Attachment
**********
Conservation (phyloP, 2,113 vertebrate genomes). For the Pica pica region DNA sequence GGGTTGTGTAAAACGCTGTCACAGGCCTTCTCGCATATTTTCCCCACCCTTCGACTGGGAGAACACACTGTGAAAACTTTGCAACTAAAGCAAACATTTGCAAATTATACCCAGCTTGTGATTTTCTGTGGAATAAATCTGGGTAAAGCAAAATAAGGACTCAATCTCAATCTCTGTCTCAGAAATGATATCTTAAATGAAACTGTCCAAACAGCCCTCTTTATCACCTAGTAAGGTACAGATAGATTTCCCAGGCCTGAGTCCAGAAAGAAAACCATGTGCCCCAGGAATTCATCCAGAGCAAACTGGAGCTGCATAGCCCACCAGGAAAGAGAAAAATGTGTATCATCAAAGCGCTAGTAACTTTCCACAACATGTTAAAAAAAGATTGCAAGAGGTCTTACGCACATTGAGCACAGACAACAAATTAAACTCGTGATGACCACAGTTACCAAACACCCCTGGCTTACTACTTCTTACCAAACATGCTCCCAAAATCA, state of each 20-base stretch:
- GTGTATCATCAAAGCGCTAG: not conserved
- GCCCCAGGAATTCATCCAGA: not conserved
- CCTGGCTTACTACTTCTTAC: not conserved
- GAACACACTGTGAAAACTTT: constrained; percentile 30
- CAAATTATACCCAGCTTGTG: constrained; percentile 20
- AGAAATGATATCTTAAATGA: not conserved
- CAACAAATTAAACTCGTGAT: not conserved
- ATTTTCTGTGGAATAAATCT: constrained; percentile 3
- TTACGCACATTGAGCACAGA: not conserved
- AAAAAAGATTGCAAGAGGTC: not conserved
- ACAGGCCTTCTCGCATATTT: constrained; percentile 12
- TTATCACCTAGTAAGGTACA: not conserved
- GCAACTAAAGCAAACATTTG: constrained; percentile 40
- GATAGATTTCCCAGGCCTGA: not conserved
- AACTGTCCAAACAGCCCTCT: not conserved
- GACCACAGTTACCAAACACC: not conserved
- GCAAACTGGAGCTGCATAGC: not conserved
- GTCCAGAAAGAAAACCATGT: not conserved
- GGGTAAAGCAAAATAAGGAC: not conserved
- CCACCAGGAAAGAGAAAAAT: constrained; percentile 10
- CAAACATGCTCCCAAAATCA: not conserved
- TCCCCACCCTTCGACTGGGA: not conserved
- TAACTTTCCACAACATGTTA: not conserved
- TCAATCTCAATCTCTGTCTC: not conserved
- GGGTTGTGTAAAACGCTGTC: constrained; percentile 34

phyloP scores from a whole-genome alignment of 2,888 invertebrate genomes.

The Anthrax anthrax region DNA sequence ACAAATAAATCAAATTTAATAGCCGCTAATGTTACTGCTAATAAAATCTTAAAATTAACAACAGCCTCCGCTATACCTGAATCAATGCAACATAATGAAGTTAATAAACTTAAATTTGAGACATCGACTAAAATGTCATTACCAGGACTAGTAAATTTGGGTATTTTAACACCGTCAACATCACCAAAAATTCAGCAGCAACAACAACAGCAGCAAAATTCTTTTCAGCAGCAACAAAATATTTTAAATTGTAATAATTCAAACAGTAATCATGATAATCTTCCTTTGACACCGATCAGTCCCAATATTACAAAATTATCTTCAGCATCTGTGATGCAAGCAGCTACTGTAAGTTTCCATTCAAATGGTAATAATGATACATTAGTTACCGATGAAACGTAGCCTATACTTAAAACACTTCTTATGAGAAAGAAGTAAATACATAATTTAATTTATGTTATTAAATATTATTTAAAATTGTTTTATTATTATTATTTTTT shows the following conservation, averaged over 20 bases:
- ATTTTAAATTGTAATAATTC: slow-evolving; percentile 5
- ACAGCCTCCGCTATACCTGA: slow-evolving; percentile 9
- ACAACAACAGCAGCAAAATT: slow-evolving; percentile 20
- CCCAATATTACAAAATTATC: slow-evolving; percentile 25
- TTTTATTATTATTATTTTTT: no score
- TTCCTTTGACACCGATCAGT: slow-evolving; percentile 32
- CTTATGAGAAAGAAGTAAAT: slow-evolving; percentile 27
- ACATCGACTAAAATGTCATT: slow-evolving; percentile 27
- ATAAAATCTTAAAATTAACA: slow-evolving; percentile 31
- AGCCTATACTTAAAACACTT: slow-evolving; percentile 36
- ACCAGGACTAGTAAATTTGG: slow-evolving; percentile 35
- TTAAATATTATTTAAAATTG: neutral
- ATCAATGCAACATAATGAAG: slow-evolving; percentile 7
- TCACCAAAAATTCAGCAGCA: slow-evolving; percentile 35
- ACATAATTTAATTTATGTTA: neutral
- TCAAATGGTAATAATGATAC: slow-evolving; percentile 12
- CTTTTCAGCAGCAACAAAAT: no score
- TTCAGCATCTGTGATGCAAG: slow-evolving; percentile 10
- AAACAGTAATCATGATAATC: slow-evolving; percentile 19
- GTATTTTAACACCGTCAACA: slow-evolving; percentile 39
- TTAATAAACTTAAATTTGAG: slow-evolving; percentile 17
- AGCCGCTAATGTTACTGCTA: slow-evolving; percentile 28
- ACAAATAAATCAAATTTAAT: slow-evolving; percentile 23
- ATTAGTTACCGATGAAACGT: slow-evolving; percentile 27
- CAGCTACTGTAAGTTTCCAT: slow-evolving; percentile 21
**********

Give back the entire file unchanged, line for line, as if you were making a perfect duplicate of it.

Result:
Conservation (phyloP, 2,113 vertebrate genomes). For the Pica pica region DNA sequence GGGTTGTGTAAAACGCTGTCACAGGCCTTCTCGCATATTTTCCCCACCCTTCGACTGGGAGAACACACTGTGAAAACTTTGCAACTAAAGCAAACATTTGCAAATTATACCCAGCTTGTGATTTTCTGTGGAATAAATCTGGGTAAAGCAAAATAAGGACTCAATCTCAATCTCTGTCTCAGAAATGATATCTTAAATGAAACTGTCCAAACAGCCCTCTTTATCACCTAGTAAGGTACAGATAGATTTCCCAGGCCTGAGTCCAGAAAGAAAACCATGTGCCCCAGGAATTCATCCAGAGCAAACTGGAGCTGCATAGCCCACCAGGAAAGAGAAAAATGTGTATCATCAAAGCGCTAGTAACTTTCCACAACATGTTAAAAAAAGATTGCAAGAGGTCTTACGCACATTGAGCACAGACAACAAATTAAACTCGTGATGACCACAGTTACCAAACACCCCTGGCTTACTACTTCTTACCAAACATGCTCCCAAAATCA, state of each 20-base stretch:
- GTGTATCATCAAAGCGCTAG: not conserved
- GCCCCAGGAATTCATCCAGA: not conserved
- CCTGGCTTACTACTTCTTAC: not conserved
- GAACACACTGTGAAAACTTT: constrained; percentile 30
- CAAATTATACCCAGCTTGTG: constrained; percentile 20
- AGAAATGATATCTTAAATGA: not conserved
- CAACAAATTAAACTCGTGAT: not conserved
- ATTTTCTGTGGAATAAATCT: constrained; percentile 3
- TTACGCACATTGAGCACAGA: not conserved
- AAAAAAGATTGCAAGAGGTC: not conserved
- ACAGGCCTTCTCGCATATTT: constrained; percentile 12
- TTATCACCTAGTAAGGTACA: not conserved
- GCAACTAAAGCAAACATTTG: constrained; percentile 40
- GATAGATTTCCCAGGCCTGA: not conserved
- AACTGTCCAAACAGCCCTCT: not conserved
- GACCACAGTTACCAAACACC: not conserved
- GCAAACTGGAGCTGCATAGC: not conserved
- GTCCAGAAAGAAAACCATGT: not conserved
- GGGTAAAGCAAAATAAGGAC: not conserved
- CCACCAGGAAAGAGAAAAAT: constrained; percentile 10
- CAAACATGCTCCCAAAATCA: not conserved
- TCCCCACCCTTCGACTGGGA: not conserved
- TAACTTTCCACAACATGTTA: not conserved
- TCAATCTCAATCTCTGTCTC: not conserved
- GGGTTGTGTAAAACGCTGTC: constrained; percentile 34

phyloP scores from a whole-genome alignment of 2,888 invertebrate genomes.

The Anthrax anthrax region DNA sequence ACAAATAAATCAAATTTAATAGCCGCTAATGTTACTGCTAATAAAATCTTAAAATTAACAACAGCCTCCGCTATACCTGAATCAATGCAACATAATGAAGTTAATAAACTTAAATTTGAGACATCGACTAAAATGTCATTACCAGGACTAGTAAATTTGGGTATTTTAACACCGTCAACATCACCAAAAATTCAGCAGCAACAACAACAGCAGCAAAATTCTTTTCAGCAGCAACAAAATATTTTAAATTGTAATAATTCAAACAGTAATCATGATAATCTTCCTTTGACACCGATCAGTCCCAATATTACAAAATTATCTTCAGCATCTGTGATGCAAGCAGCTACTGTAAGTTTCCATTCAAATGGTAATAATGATACATTAGTTACCGATGAAACGTAGCCTATACTTAAAACACTTCTTATGAGAAAGAAGTAAATACATAATTTAATTTATGTTATTAAATATTATTTAAAATTGTTTTATTATTATTATTTTTT shows the following conservation, averaged over 20 bases:
- ATTTTAAATTGTAATAATTC: slow-evolving; percentile 5
- ACAGCCTCCGCTATACCTGA: slow-evolving; percentile 9
- ACAACAACAGCAGCAAAATT: slow-evolving; percentile 20
- CCCAATATTACAAAATTATC: slow-evolving; percentile 25
- TTTTATTATTATTATTTTTT: no score
- TTCCTTTGACACCGATCAGT: slow-evolving; percentile 32
- CTTATGAGAAAGAAGTAAAT: slow-evolving; percentile 27
- ACATCGACTAAAATGTCATT: slow-evolving; percentile 27
- ATAAAATCTTAAAATTAACA: slow-evolving; percentile 31
- AGCCTATACTTAAAACACTT: slow-evolving; percentile 36
- ACCAGGACTAGTAAATTTGG: slow-evolving; percentile 35
- TTAAATATTATTTAAAATTG: neutral
- ATCAATGCAACATAATGAAG: slow-evolving; percentile 7
- TCACCAAAAATTCAGCAGCA: slow-evolving; percentile 35
- ACATAATTTAATTTATGTTA: neutral
- TCAAATGGTAATAATGATAC: slow-evolving; percentile 12
- CTTTTCAGCAGCAACAAAAT: no score
- TTCAGCATCTGTGATGCAAG: slow-evolving; percentile 10
- AAACAGTAATCATGATAATC: slow-evolving; percentile 19
- GTATTTTAACACCGTCAACA: slow-evolving; percentile 39
- TTAATAAACTTAAATTTGAG: slow-evolving; percentile 17
- AGCCGCTAATGTTACTGCTA: slow-evolving; percentile 28
- ACAAATAAATCAAATTTAAT: slow-evolving; percentile 23
- ATTAGTTACCGATGAAACGT: slow-evolving; percentile 27
- CAGCTACTGTAAGTTTCCAT: slow-evolving; percentile 21